La Curacao opened its second mall location at Macerich’s Desert Sky Mall in Phoenix on Sept. 1, more than 10 years after planting its first mall location at the Panorama Mall in Panorama City, Calif. The 10-unit retailer’s customers are around 90 percent Hispanic, and La Curacao offers them everything from Internet, credit card and travel services to furniture, electronics, jewelry, cosmetics and sunglasses. La Curacao has some one million cardholders in Southern California, helping the downtown Los Angeles location take in around $70 million in sales last year.
Banking on La Curacao’s growth, Citigroup’s venture capital division purchased a 10.5 percent interest in the retailer for an undisclosed sum in August 2005. At the time, estimates put La Curacao’s annual revenues at $250 million. Michael Falkenstein, La Curacao’s senior vice president of real estate, said the company expects to expand by two to four units per year in and out of malls. Stores vary from 80,000 to 170,000 square feet.
“We are not soft goods retailers,” he said. “When [owners] bring in four or five anchors in a mall, and they compete with every soft goods in the middle, it is tough. We are bringing in a demographic that soft goods retailers can take advantage of 100 percent….We really do draw traffic. Our customers didn’t go to the malls before.”
Exactly what kind of contingent retail gets the biggest boost from Costco or La Curacao mall stores is unclear. Costco’s Moulton singled out jewelry stores as a potential beneficiary and pointed to the Spotsylvania mall where jewelry sales have jumped as much as 75 percent since Costco opened in 2004. “If [shoppers] don’t find jewelry that they want in Costco, they go into the mall to buy it,” Moulton said.
Overall, J.J. Cafaro, executive vice president of the Cafaro Co., which owns nearly 50 malls and power centers, said that retailers in the Spotsylvania mall next to Costco have seen double-digit sales increases. “In many instances, people will come as far as 30 miles away to Costco and then shop the mall,” he said, adding that Cafaro is working on getting Costco to come to another project he declined to name.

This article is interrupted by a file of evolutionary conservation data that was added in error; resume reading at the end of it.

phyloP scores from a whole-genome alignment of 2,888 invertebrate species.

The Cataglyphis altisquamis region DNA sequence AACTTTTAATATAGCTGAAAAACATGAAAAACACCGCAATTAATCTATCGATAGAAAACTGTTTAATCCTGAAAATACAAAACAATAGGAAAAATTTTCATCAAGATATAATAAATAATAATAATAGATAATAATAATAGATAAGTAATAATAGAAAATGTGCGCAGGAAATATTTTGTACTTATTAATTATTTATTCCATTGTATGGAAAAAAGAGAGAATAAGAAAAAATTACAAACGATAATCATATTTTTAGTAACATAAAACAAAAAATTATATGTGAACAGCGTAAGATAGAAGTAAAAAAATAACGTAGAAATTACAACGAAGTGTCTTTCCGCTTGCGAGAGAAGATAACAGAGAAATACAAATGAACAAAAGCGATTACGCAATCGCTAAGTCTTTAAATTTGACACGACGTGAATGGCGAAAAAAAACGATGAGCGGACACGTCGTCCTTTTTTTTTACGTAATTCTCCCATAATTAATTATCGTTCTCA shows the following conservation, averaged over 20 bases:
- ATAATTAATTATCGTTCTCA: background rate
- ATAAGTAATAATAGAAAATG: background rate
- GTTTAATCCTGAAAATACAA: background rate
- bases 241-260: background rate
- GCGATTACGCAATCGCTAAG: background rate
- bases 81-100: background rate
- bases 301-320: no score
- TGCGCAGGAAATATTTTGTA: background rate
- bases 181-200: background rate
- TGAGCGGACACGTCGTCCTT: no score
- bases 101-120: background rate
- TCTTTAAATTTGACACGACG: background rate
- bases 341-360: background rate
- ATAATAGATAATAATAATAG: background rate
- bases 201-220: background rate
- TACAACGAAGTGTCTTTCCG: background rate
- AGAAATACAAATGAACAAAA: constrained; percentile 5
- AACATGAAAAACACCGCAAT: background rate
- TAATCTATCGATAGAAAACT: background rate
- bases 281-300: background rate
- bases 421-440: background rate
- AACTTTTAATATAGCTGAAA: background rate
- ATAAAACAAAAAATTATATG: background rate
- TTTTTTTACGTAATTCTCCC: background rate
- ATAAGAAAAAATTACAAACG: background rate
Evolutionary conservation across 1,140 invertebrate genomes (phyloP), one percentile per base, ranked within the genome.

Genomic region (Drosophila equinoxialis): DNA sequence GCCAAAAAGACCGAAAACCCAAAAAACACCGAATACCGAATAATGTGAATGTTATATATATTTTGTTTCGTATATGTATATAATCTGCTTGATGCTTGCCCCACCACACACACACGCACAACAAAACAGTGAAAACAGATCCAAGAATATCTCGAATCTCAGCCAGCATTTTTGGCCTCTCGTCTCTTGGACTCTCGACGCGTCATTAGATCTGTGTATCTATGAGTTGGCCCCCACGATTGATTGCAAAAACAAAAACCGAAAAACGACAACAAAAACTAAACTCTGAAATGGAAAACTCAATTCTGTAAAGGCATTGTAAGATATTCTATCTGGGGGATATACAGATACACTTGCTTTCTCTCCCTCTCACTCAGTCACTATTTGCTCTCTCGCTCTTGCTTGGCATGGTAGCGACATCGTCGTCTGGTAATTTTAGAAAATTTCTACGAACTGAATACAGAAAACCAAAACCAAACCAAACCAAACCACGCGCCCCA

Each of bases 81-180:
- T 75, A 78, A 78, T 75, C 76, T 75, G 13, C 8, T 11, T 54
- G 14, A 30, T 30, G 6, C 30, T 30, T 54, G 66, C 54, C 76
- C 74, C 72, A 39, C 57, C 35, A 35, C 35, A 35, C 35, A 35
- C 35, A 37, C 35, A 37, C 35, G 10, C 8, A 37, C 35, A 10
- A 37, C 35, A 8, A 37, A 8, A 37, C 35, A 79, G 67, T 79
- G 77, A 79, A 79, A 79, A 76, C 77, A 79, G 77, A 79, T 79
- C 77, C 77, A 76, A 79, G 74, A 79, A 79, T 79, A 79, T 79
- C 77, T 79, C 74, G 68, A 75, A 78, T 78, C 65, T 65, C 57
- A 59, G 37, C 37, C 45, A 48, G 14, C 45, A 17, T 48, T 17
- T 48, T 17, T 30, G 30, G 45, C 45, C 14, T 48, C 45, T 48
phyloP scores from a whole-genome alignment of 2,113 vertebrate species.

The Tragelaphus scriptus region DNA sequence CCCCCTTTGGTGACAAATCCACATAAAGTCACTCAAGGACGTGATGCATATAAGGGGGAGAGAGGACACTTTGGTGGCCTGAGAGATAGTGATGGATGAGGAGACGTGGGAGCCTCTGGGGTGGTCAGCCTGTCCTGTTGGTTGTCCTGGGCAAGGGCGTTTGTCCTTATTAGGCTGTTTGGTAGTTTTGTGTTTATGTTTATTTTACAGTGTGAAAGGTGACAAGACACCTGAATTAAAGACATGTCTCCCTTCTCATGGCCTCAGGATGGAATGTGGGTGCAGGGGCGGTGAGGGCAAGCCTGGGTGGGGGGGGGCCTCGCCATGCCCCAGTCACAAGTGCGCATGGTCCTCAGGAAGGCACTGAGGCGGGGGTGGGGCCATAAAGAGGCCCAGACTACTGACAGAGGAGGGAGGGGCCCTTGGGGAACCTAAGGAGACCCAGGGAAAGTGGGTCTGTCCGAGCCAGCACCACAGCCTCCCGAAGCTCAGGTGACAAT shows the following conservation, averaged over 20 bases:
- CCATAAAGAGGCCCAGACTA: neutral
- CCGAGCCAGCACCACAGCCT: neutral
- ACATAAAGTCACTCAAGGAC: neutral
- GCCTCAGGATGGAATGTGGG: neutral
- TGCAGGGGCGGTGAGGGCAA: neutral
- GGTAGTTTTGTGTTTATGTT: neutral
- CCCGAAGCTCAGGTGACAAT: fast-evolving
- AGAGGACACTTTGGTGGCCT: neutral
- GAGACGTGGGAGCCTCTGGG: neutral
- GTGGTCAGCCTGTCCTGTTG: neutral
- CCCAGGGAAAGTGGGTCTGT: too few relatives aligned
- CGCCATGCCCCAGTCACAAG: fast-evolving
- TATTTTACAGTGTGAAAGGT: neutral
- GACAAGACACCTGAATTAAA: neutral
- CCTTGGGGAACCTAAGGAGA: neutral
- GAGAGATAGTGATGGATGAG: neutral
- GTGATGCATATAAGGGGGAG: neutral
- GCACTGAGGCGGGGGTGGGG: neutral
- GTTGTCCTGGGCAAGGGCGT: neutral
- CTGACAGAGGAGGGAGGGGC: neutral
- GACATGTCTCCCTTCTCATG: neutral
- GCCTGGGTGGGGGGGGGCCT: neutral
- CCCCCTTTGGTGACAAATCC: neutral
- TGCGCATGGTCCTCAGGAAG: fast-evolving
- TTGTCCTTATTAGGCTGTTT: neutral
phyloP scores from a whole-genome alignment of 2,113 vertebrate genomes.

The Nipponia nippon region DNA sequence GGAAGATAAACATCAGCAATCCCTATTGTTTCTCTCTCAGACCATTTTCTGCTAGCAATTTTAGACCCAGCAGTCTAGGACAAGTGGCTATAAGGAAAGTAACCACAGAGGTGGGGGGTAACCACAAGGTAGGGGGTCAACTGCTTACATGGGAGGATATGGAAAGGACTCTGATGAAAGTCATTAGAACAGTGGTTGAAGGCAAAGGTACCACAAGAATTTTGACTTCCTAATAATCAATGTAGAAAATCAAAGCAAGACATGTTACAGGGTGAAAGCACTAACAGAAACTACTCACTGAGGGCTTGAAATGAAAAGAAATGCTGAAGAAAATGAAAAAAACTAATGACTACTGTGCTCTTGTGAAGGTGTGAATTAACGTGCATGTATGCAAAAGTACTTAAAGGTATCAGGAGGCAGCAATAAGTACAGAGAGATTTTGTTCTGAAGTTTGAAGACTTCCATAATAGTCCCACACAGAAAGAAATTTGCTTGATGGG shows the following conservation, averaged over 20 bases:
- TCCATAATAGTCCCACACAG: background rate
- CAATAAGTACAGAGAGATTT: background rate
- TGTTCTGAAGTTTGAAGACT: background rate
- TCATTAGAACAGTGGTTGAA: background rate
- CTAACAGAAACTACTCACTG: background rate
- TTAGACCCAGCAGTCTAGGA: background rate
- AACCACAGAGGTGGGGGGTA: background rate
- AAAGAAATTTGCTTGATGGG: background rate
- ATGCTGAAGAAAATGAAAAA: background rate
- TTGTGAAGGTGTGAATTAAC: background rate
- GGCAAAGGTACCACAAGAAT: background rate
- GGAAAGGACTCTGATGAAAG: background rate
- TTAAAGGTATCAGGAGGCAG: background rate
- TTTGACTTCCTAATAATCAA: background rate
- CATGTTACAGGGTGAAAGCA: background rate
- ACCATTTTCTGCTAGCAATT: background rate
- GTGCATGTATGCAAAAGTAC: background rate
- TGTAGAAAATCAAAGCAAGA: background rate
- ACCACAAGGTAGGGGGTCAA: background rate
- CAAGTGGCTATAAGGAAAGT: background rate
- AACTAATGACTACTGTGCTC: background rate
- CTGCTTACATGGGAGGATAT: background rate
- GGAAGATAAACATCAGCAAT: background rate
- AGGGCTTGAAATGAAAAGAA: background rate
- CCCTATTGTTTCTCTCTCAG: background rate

Falkenstein suggested that mall owners could secure more of La Curacao’s customers’ dollars by putting in adjacent retail that appeals to Hispanics. “One of the things that we look for is a mall that caters to our customer,” he said. “The rest of the tenant mix in the place needs to be friendly to our customer. This is a way for [malls] to tap into that [Hispanic] customer base that they are not getting. If the neighborhood becomes 40 to 50 percent [Hispanic], it is a matter of survival.”
La Curacao doesn’t need a mall to make extreme adjustments to its anchor and parking layout, but Costco requires at least 700 parking spaces in a 15- to 16-acre site and usually only fills single-level locations. “Costco can fit in most malls in the country today in terms of their ability to do business. The one thing that is difficult is finding enough land and parking to accommodate them in these centers,” General Growth’s Michaels said. “It is difficult to retrofit existing centers, and that is why you haven’t seen more Costcos go into malls.”
But Moulton said resistance from mall owners to the Costco concept has thawed as the shopping centers evolve. “Five years ago, it seemed like a crazy idea. Now it makes sense,” he said. “Once a few more get open and each of the mall developers have a Costco, they will get the data for themselves, and that will really be the tipping point.”